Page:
As you might recall we at IntraVision some time back quit running Lotus Sametime on-premises and switched to LotusLive. This wasn't without issues and I also blogged about the apparent lack of public groups in my "Using LotusLive for Sametime - 2 months in" post a couple of months ago. After experiencing this issue I talked to Erik Vos from RealConnections in the Netherlands at NLLUG. Erik was also having the same problem for his SaaS customers so we worked together to develop a proof-of-concept Notes sidebar plugin called Stommunity to work around the issue. The name Stommunity plays on the words Sametime (ST) and (LotusLive) Community.
So what does the plugin do?
The plugin synchronizes your LotusLive communities with your Lotus Sametime client and creates private groups based on the LotusLive communities you are a member of (and that you select for synchronization). This mimics the missing public group feature of LotusLive Sametime. The below screenshot shows a Sametime client with 4 communities synchronized from LotusLive.
So how does the plugin work?
The plugin sits as a sidebar plugin in your Lotus Notes client and monitors your Sametime client for when it logs into LotusLive Sametime. Once a login is detected it reads the communities the active user is a member of using the LotusLive REST API and shows a list of the communities. The user may then select the communities to synchronize with Sametime. The below screenshot shows the Stommunity plugin waiting for the user to log into Sametime.
Once logged in the communities is read from LotusLive. In the below screenshot you can see that the user is a member of a couple of communities but only one is synchronized with Sametime.
After selecting an additional community and clicking Apply the community is synchronized to Sametime and a private group is created. The below screenshot shows the Sametime client after synchronizing the BlueExtend community with the Sametime client.
So why only a proof-of-concept and not a ready-to-roll plugin?
While developing the plugin we discussed the license implications of a plugin like this. When you sign up for LotusLive Engage you receive a Sametime Entry license which means you may not use the Sametime API which again means that a plugin like this cannot work (from a licensing standpoint). That alone made the project a dead-end and after working a bit with IBM on this it became clear that changing the licensing agreement wasn't in the books. Due to this we are releasing the plugin as a proof-of-concept with open source on OpenNTF hoping that it may inspire someone.
Looking at the plugin as it is now I see a lot of potential. Of course the selection of communities needs to be pushed into the preferences but as a LotusLive customer it would be really cool to have. I imagine an auto-sync option being added as well as an option to just sync all and change (or remove) the prefix I automatically add now ("LL Community:"). Think of having a policy option to automatically make certain, company wide, communities be synchronized to all users (or a set of users). Maybe even controlled from within LotusLive. Now that would be cool and bridge the gap between the products. One could even argue that a plugin like this should be a standard component that should come bundled with LotusLive Notes.
Anyways - I hope it may inspire the LotusLive teams.
The Stommunity plugin may be found on OpenNTF.org and the code may be downloaded from the SVN repository. See below for links to each.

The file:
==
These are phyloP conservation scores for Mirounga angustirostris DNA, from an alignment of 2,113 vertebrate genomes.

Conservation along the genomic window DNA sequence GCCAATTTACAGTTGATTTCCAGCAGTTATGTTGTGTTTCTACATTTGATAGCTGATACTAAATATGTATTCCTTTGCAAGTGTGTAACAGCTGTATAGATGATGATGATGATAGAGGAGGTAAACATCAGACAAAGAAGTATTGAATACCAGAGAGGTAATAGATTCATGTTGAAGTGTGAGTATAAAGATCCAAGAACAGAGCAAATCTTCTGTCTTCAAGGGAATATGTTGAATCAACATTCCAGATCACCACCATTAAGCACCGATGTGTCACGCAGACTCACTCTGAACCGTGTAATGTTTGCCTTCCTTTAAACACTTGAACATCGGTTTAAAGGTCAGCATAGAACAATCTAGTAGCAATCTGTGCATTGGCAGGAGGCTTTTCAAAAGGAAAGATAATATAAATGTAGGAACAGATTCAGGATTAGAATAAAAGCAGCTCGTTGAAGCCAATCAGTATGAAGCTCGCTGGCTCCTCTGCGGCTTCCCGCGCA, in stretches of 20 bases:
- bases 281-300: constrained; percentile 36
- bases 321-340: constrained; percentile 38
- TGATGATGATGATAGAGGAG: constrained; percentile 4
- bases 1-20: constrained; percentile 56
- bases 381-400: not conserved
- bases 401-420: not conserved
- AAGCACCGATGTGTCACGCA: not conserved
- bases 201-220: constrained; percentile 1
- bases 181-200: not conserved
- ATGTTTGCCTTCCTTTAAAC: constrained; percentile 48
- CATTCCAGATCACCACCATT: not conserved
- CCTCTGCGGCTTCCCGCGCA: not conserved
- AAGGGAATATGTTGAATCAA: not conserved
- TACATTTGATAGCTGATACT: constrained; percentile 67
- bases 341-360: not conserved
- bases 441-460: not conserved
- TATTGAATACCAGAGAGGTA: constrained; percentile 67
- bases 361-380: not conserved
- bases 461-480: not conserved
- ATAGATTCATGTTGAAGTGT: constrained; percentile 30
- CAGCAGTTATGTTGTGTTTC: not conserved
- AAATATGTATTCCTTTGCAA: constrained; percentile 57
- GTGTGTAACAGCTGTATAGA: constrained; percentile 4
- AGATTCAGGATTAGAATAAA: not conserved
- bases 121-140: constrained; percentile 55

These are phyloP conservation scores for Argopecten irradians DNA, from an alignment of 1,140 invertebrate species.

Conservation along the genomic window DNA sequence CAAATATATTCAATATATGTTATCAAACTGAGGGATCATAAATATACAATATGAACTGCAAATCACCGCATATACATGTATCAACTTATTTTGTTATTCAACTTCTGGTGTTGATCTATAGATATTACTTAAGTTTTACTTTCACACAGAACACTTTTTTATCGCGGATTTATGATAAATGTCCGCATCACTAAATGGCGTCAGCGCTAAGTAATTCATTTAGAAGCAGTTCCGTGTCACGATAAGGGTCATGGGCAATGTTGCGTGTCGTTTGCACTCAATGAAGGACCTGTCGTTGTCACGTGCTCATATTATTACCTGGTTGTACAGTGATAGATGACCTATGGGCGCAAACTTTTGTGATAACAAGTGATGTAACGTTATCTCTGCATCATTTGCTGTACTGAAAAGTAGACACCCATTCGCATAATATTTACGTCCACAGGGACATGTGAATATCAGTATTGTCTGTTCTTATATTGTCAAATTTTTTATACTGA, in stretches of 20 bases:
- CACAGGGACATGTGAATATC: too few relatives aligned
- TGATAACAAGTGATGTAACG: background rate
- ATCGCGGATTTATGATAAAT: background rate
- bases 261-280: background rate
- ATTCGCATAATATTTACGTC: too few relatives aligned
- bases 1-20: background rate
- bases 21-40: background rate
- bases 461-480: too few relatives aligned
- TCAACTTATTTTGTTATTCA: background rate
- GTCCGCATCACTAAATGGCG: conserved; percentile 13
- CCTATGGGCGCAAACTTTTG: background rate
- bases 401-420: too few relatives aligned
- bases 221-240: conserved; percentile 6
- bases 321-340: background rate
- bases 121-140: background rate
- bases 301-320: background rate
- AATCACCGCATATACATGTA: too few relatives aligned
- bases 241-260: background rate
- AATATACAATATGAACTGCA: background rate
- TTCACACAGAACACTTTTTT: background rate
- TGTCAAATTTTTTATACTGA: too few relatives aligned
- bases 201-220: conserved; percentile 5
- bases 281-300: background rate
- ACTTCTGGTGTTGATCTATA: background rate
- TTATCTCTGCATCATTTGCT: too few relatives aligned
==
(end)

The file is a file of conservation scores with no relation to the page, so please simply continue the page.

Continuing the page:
Mac Yosemite, Java, IBM Notes and OnTime Group Calendar
Fri, Oct 17th 2014 1:51a Mikkel Heisterberg After upgrading my Mac to OS X Yosemite (10.10) I had to reinstall Java to make IBM Notes startup just like Rene describes. To install go to the download page for Java on apple.com, download and install. It takes around 5 minutes and you are ready to go. Once installed the Java runtime makes IBM Notes fly again and I can confirm that the OnTime Group Calendar UI's run just fine on OS X Yosemite. [read] Keywords: ibm
WebSphere Application Server Liberty Profile webcast replay
Wed, Aug 6th 2014 10:47p Mikkel Heisterberg In case you haven't heard about WebSphere Application Server Liberty Profile and you are doing any work with J(2)EE servers you really should do your self the favour and read up on it. In essence it's the best thing since sliced bread for application developers that target WebSphere Application Server and here's why:
It downloads and installs in less that 5 minutes
It's binary compatible with the full WebSphere Application Server so you can be certain that code that runs on Liberty Profile [read] Keywords: ibm
Mon, May 12th 2014 12:38p Mikkel Heisterberg I'm deeply saddened by the news that Tim Tripcony has passed. There are very few people that I as a programmer / coder look up to, who inspire and impress me and who I admire. Tim was one of those and now I'll never get to admit it to his face.
R.I.P. Tim. [read] Keywords:
Installing TDI v. 7.1 on Windows Server 2012
Wed, May 7th 2014 4:00a Mikkel Heisterberg Trying to install IBM Tivoli Directory Integrator (TDI) v. 7.1 for IBM Connections on Windows Server 2012 I got the following error:
ZeroGu2: Windows DLL failed to load
at sun.reflect.NativeMethodAccessorImpl.invoke0(Native Method)
at sun.reflect.NativeMethodAccessorImpl.inv [read] Keywords: connections
It's been a while!
Fri, May 2nd 2014 11:51a Mikkel Heisterberg Wow! Blogging hasn't really been my thing for a while. Actually I realize that I've flow a bit below the radar for the last couple of months. November saw the birth of our second child (a son, Matheo) and we're still adjusting a bit to the life as a two-kids family though it's getting easier. I sure enjoyed going to Summer Time this year as it means that he wakes up at 6am instead of 5am. Besides that 2013 ended in work, work and preparations for Connect 2014.
IBM Connect 2014 is still kin [read] Keywords: connections